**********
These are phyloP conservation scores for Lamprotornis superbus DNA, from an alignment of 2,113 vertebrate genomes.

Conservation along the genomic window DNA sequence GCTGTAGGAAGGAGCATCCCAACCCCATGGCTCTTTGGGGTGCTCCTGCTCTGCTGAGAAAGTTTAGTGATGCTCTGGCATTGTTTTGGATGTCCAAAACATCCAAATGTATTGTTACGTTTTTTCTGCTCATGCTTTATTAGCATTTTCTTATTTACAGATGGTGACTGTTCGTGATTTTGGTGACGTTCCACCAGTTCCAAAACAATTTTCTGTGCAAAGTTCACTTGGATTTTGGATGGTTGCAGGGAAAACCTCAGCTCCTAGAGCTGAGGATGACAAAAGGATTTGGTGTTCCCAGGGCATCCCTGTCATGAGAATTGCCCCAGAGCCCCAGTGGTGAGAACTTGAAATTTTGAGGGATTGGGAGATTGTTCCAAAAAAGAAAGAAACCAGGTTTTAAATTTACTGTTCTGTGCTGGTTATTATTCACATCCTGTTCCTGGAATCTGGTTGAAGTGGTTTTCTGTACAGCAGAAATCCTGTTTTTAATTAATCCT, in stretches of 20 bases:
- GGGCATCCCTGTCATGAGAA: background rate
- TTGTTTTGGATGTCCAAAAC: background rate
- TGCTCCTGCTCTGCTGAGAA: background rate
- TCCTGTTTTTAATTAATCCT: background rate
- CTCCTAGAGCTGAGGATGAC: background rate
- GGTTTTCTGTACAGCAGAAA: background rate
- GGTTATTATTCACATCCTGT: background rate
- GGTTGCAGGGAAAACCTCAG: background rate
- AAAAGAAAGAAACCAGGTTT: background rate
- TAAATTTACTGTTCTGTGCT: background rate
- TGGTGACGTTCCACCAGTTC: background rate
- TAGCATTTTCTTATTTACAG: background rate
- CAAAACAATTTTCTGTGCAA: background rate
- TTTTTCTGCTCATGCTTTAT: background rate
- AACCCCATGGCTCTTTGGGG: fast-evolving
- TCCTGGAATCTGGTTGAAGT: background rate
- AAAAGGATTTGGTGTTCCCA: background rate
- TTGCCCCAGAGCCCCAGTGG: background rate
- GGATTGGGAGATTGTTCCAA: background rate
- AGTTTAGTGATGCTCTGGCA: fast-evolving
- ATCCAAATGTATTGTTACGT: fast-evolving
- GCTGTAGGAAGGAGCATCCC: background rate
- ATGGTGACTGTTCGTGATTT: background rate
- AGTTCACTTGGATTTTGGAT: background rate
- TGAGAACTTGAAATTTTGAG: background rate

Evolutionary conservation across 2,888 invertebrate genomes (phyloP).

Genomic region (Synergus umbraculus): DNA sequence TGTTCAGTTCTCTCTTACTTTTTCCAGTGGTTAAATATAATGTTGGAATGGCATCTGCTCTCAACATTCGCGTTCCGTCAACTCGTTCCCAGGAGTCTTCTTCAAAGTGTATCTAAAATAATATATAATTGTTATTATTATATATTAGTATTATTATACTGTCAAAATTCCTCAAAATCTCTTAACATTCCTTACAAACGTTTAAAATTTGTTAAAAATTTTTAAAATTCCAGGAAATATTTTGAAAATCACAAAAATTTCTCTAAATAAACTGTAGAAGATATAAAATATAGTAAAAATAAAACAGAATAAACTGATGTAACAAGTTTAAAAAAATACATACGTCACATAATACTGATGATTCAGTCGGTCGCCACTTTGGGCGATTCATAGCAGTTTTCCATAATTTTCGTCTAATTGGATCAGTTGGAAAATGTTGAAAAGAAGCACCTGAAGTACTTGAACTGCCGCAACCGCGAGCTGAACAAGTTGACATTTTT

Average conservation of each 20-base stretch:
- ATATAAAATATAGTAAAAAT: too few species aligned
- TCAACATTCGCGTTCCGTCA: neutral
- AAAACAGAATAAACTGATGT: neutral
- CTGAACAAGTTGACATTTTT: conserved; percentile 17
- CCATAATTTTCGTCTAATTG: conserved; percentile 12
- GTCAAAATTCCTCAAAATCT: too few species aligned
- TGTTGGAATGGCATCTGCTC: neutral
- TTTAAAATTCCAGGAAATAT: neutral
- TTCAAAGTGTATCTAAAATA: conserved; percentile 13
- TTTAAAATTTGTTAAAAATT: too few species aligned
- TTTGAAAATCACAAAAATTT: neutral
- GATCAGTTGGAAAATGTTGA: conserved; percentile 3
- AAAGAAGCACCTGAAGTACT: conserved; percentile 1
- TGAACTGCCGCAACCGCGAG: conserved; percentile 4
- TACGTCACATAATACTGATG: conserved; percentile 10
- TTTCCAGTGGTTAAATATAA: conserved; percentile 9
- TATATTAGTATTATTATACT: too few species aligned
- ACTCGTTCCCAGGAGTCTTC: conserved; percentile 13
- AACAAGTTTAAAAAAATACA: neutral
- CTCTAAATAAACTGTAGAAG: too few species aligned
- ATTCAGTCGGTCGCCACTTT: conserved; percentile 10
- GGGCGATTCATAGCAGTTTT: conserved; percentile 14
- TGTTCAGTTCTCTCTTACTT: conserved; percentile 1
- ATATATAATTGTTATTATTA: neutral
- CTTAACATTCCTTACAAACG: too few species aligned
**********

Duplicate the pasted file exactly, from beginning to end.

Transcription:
These are phyloP conservation scores for Lamprotornis superbus DNA, from an alignment of 2,113 vertebrate genomes.

Conservation along the genomic window DNA sequence GCTGTAGGAAGGAGCATCCCAACCCCATGGCTCTTTGGGGTGCTCCTGCTCTGCTGAGAAAGTTTAGTGATGCTCTGGCATTGTTTTGGATGTCCAAAACATCCAAATGTATTGTTACGTTTTTTCTGCTCATGCTTTATTAGCATTTTCTTATTTACAGATGGTGACTGTTCGTGATTTTGGTGACGTTCCACCAGTTCCAAAACAATTTTCTGTGCAAAGTTCACTTGGATTTTGGATGGTTGCAGGGAAAACCTCAGCTCCTAGAGCTGAGGATGACAAAAGGATTTGGTGTTCCCAGGGCATCCCTGTCATGAGAATTGCCCCAGAGCCCCAGTGGTGAGAACTTGAAATTTTGAGGGATTGGGAGATTGTTCCAAAAAAGAAAGAAACCAGGTTTTAAATTTACTGTTCTGTGCTGGTTATTATTCACATCCTGTTCCTGGAATCTGGTTGAAGTGGTTTTCTGTACAGCAGAAATCCTGTTTTTAATTAATCCT, in stretches of 20 bases:
- GGGCATCCCTGTCATGAGAA: background rate
- TTGTTTTGGATGTCCAAAAC: background rate
- TGCTCCTGCTCTGCTGAGAA: background rate
- TCCTGTTTTTAATTAATCCT: background rate
- CTCCTAGAGCTGAGGATGAC: background rate
- GGTTTTCTGTACAGCAGAAA: background rate
- GGTTATTATTCACATCCTGT: background rate
- GGTTGCAGGGAAAACCTCAG: background rate
- AAAAGAAAGAAACCAGGTTT: background rate
- TAAATTTACTGTTCTGTGCT: background rate
- TGGTGACGTTCCACCAGTTC: background rate
- TAGCATTTTCTTATTTACAG: background rate
- CAAAACAATTTTCTGTGCAA: background rate
- TTTTTCTGCTCATGCTTTAT: background rate
- AACCCCATGGCTCTTTGGGG: fast-evolving
- TCCTGGAATCTGGTTGAAGT: background rate
- AAAAGGATTTGGTGTTCCCA: background rate
- TTGCCCCAGAGCCCCAGTGG: background rate
- GGATTGGGAGATTGTTCCAA: background rate
- AGTTTAGTGATGCTCTGGCA: fast-evolving
- ATCCAAATGTATTGTTACGT: fast-evolving
- GCTGTAGGAAGGAGCATCCC: background rate
- ATGGTGACTGTTCGTGATTT: background rate
- AGTTCACTTGGATTTTGGAT: background rate
- TGAGAACTTGAAATTTTGAG: background rate

Evolutionary conservation across 2,888 invertebrate genomes (phyloP).

Genomic region (Synergus umbraculus): DNA sequence TGTTCAGTTCTCTCTTACTTTTTCCAGTGGTTAAATATAATGTTGGAATGGCATCTGCTCTCAACATTCGCGTTCCGTCAACTCGTTCCCAGGAGTCTTCTTCAAAGTGTATCTAAAATAATATATAATTGTTATTATTATATATTAGTATTATTATACTGTCAAAATTCCTCAAAATCTCTTAACATTCCTTACAAACGTTTAAAATTTGTTAAAAATTTTTAAAATTCCAGGAAATATTTTGAAAATCACAAAAATTTCTCTAAATAAACTGTAGAAGATATAAAATATAGTAAAAATAAAACAGAATAAACTGATGTAACAAGTTTAAAAAAATACATACGTCACATAATACTGATGATTCAGTCGGTCGCCACTTTGGGCGATTCATAGCAGTTTTCCATAATTTTCGTCTAATTGGATCAGTTGGAAAATGTTGAAAAGAAGCACCTGAAGTACTTGAACTGCCGCAACCGCGAGCTGAACAAGTTGACATTTTT

Average conservation of each 20-base stretch:
- ATATAAAATATAGTAAAAAT: too few species aligned
- TCAACATTCGCGTTCCGTCA: neutral
- AAAACAGAATAAACTGATGT: neutral
- CTGAACAAGTTGACATTTTT: conserved; percentile 17
- CCATAATTTTCGTCTAATTG: conserved; percentile 12
- GTCAAAATTCCTCAAAATCT: too few species aligned
- TGTTGGAATGGCATCTGCTC: neutral
- TTTAAAATTCCAGGAAATAT: neutral
- TTCAAAGTGTATCTAAAATA: conserved; percentile 13
- TTTAAAATTTGTTAAAAATT: too few species aligned
- TTTGAAAATCACAAAAATTT: neutral
- GATCAGTTGGAAAATGTTGA: conserved; percentile 3
- AAAGAAGCACCTGAAGTACT: conserved; percentile 1
- TGAACTGCCGCAACCGCGAG: conserved; percentile 4
- TACGTCACATAATACTGATG: conserved; percentile 10
- TTTCCAGTGGTTAAATATAA: conserved; percentile 9
- TATATTAGTATTATTATACT: too few species aligned
- ACTCGTTCCCAGGAGTCTTC: conserved; percentile 13
- AACAAGTTTAAAAAAATACA: neutral
- CTCTAAATAAACTGTAGAAG: too few species aligned
- ATTCAGTCGGTCGCCACTTT: conserved; percentile 10
- GGGCGATTCATAGCAGTTTT: conserved; percentile 14
- TGTTCAGTTCTCTCTTACTT: conserved; percentile 1
- ATATATAATTGTTATTATTA: neutral
- CTTAACATTCCTTACAAACG: too few species aligned